We obtain, of course, a similar result exchanging the roles of and .

Reversing the arrows, we get the corresponding result for direct sums:

Let and be objects of a category , and a -direct sum of and . If is not empty then is a monomorphism.

Plus, of course, the similar result obtained by exchanging and .

It so happens that in the category of sets, in the case of a direct product, both and are always monomorphisms, even if , respectively , are empty.

## Theorems about the direct product of two topological spaces

A lot of results concerning the direct product of two topological spaces and are trivial if you consider the usual particular construction of these entities. I find it more satisfying to derive them directly from the universal definitions.

In the following, we will always have and topological spaces and a direct product thereof.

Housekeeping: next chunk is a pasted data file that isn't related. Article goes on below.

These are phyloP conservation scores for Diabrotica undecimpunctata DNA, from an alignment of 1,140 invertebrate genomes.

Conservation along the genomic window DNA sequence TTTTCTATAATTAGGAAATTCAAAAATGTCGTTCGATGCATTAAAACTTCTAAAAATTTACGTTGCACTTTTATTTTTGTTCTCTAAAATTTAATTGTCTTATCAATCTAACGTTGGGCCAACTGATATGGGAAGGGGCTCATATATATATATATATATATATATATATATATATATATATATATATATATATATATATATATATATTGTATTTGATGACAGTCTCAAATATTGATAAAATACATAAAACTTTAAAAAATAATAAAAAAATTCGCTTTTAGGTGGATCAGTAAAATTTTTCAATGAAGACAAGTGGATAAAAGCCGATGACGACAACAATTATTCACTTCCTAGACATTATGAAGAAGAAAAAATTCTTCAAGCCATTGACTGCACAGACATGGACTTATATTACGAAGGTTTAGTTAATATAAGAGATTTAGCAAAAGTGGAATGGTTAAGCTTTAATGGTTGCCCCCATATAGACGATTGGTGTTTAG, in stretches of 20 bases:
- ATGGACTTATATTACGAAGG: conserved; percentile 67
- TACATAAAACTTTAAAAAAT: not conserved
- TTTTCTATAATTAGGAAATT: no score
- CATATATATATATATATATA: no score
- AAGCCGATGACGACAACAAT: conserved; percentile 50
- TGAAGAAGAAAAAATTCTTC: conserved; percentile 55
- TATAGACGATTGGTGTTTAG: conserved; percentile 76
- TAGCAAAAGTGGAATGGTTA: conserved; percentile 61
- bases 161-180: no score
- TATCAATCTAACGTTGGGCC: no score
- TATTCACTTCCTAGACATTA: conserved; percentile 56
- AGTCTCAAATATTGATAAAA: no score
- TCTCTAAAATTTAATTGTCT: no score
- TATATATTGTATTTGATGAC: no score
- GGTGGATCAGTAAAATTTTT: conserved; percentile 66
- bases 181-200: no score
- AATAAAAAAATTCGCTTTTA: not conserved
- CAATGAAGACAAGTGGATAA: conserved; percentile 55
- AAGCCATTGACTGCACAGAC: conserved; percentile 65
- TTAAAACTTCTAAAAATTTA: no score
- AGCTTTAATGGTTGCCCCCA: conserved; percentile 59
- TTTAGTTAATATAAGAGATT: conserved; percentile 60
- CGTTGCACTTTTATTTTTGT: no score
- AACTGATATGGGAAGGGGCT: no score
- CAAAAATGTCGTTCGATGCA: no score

## No duplicates

In the construction, this is just the trivial fact that if you know both and , then you know .

Theorem:

For every , if and , then .

Proof:

Let us suppose that we have such that and .

Let us take a singleton topological space, that is that is a singleton set (singleton sets exist!) and we equip it with the only possible topology, which is both the indiscrete and the discrete one.

We define and as the constant mappings, and respectively, that map the only element of to , which is also , and to , which is also , respectively.

We define and as the constant mappings, both , that map the only element of to and to respectively.

Since these four mappings are constant, or, alternatively, since the topology on is discrete, they are all continuous.

Furthermore, for both and we have:

Since is a direct product of and , there can be only one morphism satisfying these two relations. Hence necessarily , which implies .

## Existence of an antecedent

If we have and , does there exist a such that and ? Again, this is trivial in the representation: is the answer. Sticking to the universal definition of the direct product, we have: